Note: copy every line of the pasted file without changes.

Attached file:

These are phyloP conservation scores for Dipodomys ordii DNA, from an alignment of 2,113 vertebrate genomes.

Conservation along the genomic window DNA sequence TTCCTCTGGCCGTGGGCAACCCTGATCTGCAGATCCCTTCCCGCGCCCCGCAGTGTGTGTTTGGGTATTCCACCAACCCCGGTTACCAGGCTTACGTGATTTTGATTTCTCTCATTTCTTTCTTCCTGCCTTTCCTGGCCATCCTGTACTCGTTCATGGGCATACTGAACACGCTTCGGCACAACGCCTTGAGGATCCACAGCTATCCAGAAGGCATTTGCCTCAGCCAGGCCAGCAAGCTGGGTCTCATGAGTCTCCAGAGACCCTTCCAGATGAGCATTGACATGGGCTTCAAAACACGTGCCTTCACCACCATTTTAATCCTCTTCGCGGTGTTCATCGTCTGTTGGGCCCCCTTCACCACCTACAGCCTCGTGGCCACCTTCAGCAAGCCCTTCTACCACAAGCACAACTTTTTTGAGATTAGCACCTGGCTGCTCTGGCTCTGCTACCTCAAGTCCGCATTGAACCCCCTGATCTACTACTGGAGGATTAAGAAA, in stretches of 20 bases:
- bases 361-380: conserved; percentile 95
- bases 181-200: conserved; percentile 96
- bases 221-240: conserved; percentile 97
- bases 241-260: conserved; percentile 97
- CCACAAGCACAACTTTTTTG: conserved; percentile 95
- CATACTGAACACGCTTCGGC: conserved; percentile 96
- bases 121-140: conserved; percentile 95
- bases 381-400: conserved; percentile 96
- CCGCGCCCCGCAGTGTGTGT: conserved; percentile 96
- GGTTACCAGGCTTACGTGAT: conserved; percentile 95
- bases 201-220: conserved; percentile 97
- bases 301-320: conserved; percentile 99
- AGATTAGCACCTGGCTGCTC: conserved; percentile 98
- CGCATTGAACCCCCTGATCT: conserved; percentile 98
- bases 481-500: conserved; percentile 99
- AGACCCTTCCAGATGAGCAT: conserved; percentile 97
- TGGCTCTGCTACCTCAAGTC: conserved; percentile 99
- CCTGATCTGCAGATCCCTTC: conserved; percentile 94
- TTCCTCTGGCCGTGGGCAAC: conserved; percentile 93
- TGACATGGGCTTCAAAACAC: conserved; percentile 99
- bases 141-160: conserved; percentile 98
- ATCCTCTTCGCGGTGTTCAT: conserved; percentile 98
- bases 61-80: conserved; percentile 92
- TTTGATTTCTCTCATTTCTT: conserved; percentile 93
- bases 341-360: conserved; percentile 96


These are phyloP conservation scores for Dipodomys ordii DNA, from an alignment of 2,113 vertebrate genomes.

Conservation along the genomic window DNA sequence TTCCTCTGGCCGTGGGCAACCCTGATCTGCAGATCCCTTCCCGCGCCCCGCAGTGTGTGTTTGGGTATTCCACCAACCCCGGTTACCAGGCTTACGTGATTTTGATTTCTCTCATTTCTTTCTTCCTGCCTTTCCTGGCCATCCTGTACTCGTTCATGGGCATACTGAACACGCTTCGGCACAACGCCTTGAGGATCCACAGCTATCCAGAAGGCATTTGCCTCAGCCAGGCCAGCAAGCTGGGTCTCATGAGTCTCCAGAGACCCTTCCAGATGAGCATTGACATGGGCTTCAAAACACGTGCCTTCACCACCATTTTAATCCTCTTCGCGGTGTTCATCGTCTGTTGGGCCCCCTTCACCACCTACAGCCTCGTGGCCACCTTCAGCAAGCCCTTCTACCACAAGCACAACTTTTTTGAGATTAGCACCTGGCTGCTCTGGCTCTGCTACCTCAAGTCCGCATTGAACCCCCTGATCTACTACTGGAGGATTAAGAAA, in stretches of 20 bases:
- bases 361-380: conserved; percentile 95
- bases 181-200: conserved; percentile 96
- bases 221-240: conserved; percentile 97
- bases 241-260: conserved; percentile 97
- CCACAAGCACAACTTTTTTG: conserved; percentile 95
- CATACTGAACACGCTTCGGC: conserved; percentile 96
- bases 121-140: conserved; percentile 95
- bases 381-400: conserved; percentile 96
- CCGCGCCCCGCAGTGTGTGT: conserved; percentile 96
- GGTTACCAGGCTTACGTGAT: conserved; percentile 95
- bases 201-220: conserved; percentile 97
- bases 301-320: conserved; percentile 99
- AGATTAGCACCTGGCTGCTC: conserved; percentile 98
- CGCATTGAACCCCCTGATCT: conserved; percentile 98
- bases 481-500: conserved; percentile 99
- AGACCCTTCCAGATGAGCAT: conserved; percentile 97
- TGGCTCTGCTACCTCAAGTC: conserved; percentile 99
- CCTGATCTGCAGATCCCTTC: conserved; percentile 94
- TTCCTCTGGCCGTGGGCAAC: conserved; percentile 93
- TGACATGGGCTTCAAAACAC: conserved; percentile 99
- bases 141-160: conserved; percentile 98
- ATCCTCTTCGCGGTGTTCAT: conserved; percentile 98
- bases 61-80: conserved; percentile 92
- TTTGATTTCTCTCATTTCTT: conserved; percentile 93
- bases 341-360: conserved; percentile 96